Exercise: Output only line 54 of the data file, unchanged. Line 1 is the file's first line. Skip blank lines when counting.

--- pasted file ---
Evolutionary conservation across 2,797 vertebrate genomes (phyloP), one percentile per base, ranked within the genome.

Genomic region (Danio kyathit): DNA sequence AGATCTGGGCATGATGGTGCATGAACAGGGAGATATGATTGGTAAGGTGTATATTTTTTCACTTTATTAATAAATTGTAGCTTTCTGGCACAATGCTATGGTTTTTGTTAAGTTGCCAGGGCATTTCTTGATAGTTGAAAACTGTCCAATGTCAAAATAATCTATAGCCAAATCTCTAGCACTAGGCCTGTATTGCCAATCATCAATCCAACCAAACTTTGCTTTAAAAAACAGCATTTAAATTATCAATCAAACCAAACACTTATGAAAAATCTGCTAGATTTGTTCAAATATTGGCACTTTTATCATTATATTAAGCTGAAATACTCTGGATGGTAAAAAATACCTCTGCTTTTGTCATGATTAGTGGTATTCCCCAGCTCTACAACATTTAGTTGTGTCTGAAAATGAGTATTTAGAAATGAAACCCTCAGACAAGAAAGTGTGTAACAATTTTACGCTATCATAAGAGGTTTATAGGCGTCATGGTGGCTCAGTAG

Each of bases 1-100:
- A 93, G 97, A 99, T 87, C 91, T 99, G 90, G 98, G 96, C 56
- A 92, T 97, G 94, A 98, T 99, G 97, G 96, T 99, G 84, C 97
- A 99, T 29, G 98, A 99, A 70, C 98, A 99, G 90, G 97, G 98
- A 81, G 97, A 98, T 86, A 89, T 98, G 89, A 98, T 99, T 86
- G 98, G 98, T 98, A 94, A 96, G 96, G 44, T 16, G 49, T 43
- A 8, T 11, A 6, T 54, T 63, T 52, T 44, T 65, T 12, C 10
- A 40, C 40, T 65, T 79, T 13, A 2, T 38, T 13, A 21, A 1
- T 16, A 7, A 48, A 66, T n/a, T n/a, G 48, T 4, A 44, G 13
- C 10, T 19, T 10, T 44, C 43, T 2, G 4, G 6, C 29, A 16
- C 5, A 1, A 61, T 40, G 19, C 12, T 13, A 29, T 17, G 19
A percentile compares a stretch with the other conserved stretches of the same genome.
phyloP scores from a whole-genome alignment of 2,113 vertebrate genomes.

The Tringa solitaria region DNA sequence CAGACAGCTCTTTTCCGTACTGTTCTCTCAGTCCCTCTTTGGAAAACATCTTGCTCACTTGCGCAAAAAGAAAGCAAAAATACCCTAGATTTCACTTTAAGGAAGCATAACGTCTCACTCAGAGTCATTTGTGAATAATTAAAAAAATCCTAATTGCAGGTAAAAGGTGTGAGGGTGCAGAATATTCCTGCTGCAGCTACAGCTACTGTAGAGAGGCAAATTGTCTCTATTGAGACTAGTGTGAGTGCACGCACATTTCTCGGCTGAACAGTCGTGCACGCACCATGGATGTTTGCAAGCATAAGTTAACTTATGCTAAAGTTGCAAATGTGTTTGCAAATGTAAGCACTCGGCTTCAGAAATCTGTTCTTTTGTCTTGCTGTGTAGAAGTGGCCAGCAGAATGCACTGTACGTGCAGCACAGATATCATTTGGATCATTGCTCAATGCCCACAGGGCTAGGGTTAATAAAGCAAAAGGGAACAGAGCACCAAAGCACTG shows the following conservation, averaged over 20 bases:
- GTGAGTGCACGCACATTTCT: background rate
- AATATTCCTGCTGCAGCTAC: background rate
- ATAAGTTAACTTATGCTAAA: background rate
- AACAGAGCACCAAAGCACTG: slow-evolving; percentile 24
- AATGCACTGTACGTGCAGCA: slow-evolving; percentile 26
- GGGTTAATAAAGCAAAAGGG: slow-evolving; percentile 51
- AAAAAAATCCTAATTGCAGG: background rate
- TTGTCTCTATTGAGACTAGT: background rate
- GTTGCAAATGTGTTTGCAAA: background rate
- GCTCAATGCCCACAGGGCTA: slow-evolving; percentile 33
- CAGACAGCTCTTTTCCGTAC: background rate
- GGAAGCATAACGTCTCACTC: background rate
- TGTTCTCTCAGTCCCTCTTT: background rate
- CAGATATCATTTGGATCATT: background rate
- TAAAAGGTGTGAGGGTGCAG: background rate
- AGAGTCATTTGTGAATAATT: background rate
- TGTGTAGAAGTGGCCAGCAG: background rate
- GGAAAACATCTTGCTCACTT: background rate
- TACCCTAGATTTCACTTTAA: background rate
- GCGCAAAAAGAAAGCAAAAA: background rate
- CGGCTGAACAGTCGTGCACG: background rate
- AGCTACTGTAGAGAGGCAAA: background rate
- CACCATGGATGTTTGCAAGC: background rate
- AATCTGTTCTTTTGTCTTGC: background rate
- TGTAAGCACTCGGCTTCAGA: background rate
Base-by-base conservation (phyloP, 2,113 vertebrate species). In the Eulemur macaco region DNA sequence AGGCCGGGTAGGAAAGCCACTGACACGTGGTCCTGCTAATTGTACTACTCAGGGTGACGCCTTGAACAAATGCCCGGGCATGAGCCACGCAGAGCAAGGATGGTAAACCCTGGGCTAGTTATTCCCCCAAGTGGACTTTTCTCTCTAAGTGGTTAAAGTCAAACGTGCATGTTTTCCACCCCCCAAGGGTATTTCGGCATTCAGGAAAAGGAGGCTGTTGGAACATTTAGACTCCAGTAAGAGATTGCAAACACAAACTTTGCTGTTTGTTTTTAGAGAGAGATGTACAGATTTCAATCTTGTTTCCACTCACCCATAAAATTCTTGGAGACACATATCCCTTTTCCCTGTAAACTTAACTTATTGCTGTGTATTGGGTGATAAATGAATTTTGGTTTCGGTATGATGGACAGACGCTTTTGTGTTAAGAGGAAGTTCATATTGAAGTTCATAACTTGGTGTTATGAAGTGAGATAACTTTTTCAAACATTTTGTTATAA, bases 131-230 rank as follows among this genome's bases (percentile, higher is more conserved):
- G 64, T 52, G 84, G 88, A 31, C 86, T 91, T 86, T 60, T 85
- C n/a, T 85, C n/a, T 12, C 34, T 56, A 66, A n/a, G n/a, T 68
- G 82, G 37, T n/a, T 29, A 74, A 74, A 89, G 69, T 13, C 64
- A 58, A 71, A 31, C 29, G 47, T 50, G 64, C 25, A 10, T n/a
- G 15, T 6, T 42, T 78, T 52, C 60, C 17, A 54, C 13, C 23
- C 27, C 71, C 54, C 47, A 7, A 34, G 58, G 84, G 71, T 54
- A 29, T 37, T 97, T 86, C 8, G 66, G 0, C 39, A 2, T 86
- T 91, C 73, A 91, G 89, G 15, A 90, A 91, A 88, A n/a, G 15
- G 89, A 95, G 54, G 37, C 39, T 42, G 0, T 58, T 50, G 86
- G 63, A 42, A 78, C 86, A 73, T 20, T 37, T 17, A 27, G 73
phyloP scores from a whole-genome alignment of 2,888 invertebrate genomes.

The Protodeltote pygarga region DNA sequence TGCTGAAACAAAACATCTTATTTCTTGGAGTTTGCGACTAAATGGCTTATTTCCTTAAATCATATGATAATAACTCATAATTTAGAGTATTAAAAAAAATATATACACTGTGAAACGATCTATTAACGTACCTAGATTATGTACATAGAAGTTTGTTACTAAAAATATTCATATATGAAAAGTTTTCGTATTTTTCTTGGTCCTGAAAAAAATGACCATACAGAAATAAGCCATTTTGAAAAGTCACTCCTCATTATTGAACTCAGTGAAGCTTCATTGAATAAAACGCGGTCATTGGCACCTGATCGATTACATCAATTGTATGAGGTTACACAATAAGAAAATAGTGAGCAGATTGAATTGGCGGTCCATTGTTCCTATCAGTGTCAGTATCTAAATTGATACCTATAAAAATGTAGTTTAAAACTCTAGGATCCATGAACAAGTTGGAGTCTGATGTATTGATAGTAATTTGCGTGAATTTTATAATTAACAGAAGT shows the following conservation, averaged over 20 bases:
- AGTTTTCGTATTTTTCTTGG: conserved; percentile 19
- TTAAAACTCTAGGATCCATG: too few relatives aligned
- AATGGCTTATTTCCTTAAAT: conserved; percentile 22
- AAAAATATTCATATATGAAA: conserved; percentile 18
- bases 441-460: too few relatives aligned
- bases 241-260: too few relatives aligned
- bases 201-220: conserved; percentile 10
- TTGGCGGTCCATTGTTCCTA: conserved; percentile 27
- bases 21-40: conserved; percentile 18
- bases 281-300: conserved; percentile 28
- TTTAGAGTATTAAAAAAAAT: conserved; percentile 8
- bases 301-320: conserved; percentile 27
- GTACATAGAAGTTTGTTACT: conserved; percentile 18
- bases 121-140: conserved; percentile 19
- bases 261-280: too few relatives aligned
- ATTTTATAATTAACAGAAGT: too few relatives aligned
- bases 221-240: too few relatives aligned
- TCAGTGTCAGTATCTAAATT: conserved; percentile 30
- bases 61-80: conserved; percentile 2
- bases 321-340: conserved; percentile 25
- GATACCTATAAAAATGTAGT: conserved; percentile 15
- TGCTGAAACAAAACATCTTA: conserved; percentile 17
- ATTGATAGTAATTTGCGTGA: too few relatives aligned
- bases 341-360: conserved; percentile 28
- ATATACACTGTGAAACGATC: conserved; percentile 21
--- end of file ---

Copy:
The Protodeltote pygarga region DNA sequence TGCTGAAACAAAACATCTTATTTCTTGGAGTTTGCGACTAAATGGCTTATTTCCTTAAATCATATGATAATAACTCATAATTTAGAGTATTAAAAAAAATATATACACTGTGAAACGATCTATTAACGTACCTAGATTATGTACATAGAAGTTTGTTACTAAAAATATTCATATATGAAAAGTTTTCGTATTTTTCTTGGTCCTGAAAAAAATGACCATACAGAAATAAGCCATTTTGAAAAGTCACTCCTCATTATTGAACTCAGTGAAGCTTCATTGAATAAAACGCGGTCATTGGCACCTGATCGATTACATCAATTGTATGAGGTTACACAATAAGAAAATAGTGAGCAGATTGAATTGGCGGTCCATTGTTCCTATCAGTGTCAGTATCTAAATTGATACCTATAAAAATGTAGTTTAAAACTCTAGGATCCATGAACAAGTTGGAGTCTGATGTATTGATAGTAATTTGCGTGAATTTTATAATTAACAGAAGT shows the following conservation, averaged over 20 bases: